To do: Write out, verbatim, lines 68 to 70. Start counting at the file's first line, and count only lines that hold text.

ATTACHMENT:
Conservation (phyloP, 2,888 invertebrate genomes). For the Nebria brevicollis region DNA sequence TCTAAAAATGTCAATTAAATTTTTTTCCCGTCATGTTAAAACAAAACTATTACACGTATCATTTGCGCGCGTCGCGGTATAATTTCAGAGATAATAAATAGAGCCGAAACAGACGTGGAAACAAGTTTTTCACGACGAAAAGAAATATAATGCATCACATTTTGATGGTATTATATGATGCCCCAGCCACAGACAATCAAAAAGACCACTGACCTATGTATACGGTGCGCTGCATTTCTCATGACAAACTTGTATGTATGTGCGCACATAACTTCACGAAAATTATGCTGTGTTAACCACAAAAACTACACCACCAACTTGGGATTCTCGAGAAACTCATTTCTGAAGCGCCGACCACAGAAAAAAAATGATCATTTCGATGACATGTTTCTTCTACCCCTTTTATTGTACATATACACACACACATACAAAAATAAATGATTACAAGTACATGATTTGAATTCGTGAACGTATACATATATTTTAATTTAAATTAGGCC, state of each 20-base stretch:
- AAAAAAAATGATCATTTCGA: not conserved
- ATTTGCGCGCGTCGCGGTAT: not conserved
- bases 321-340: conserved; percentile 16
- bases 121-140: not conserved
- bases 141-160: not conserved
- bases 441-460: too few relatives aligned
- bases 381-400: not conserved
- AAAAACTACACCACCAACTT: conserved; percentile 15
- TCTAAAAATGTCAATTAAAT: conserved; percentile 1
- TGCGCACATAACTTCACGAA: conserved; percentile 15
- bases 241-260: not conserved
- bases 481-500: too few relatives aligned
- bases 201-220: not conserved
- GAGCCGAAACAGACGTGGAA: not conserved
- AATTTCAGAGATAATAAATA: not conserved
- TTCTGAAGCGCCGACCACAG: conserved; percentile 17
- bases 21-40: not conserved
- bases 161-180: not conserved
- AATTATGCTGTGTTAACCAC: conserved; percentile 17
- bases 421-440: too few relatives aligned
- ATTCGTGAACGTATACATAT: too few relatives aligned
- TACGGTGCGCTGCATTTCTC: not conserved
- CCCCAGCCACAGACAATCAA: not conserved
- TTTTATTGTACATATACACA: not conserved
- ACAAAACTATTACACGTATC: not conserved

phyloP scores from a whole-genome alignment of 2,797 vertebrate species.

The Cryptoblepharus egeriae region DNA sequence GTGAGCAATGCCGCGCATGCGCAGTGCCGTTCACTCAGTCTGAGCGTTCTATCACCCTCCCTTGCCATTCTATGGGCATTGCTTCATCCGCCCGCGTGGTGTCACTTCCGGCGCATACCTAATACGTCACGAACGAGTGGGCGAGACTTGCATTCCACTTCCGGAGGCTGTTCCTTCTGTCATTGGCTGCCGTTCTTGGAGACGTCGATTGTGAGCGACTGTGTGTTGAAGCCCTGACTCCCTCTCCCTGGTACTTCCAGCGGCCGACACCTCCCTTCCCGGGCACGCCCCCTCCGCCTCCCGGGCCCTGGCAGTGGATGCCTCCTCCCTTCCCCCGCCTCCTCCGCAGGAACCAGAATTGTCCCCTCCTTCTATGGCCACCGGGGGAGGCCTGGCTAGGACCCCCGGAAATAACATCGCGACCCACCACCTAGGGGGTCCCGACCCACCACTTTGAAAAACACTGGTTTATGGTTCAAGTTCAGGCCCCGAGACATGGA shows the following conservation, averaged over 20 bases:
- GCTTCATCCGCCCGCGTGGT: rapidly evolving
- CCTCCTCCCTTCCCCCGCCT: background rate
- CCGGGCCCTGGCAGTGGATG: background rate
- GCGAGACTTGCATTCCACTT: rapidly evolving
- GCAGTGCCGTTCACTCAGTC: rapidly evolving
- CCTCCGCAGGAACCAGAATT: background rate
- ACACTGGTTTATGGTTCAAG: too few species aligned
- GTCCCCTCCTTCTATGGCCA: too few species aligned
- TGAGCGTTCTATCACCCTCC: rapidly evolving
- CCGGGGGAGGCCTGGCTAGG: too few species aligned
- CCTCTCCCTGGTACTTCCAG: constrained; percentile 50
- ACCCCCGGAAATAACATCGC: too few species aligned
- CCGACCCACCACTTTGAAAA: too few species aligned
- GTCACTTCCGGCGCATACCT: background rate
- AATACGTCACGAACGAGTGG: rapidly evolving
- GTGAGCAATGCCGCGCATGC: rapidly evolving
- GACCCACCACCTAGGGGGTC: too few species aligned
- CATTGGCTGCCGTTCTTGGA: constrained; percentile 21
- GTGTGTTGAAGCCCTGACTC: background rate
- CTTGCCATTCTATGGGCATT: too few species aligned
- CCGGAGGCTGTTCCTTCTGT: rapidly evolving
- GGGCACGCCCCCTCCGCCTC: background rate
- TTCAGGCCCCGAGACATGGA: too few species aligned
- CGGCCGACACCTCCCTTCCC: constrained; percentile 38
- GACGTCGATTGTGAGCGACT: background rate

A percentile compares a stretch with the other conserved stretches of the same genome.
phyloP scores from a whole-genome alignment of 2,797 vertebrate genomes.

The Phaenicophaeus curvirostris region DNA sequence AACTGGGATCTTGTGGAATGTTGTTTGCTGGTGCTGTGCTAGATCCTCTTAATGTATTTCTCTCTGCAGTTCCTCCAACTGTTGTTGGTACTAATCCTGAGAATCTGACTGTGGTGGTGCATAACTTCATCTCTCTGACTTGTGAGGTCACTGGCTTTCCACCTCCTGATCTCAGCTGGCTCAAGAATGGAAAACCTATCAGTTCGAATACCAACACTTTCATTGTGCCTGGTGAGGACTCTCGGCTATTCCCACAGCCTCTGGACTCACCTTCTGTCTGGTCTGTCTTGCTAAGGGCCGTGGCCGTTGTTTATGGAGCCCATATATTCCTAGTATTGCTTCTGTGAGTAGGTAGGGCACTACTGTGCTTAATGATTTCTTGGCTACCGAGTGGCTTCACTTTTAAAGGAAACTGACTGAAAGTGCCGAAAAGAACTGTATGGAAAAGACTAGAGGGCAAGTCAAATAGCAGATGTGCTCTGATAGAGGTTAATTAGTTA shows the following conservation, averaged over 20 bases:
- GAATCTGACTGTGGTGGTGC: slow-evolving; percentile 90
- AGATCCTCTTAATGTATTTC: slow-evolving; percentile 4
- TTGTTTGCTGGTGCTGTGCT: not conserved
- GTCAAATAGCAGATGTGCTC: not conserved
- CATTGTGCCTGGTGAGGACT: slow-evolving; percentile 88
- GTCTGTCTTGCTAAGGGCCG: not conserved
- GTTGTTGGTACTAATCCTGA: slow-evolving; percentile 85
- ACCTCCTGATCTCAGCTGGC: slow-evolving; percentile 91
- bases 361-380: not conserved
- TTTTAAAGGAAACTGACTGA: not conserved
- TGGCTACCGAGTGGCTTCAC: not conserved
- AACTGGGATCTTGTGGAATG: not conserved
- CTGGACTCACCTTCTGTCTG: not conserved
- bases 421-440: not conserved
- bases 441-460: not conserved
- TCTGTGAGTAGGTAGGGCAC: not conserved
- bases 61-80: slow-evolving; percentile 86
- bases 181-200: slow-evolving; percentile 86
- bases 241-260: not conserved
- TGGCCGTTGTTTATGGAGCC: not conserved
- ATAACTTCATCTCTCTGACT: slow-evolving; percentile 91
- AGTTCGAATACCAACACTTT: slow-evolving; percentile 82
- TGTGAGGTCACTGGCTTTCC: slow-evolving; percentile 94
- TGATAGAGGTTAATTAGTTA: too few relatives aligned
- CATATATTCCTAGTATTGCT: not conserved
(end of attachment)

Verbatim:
- AACTGGGATCTTGTGGAATG: not conserved
- CTGGACTCACCTTCTGTCTG: not conserved
- bases 421-440: not conserved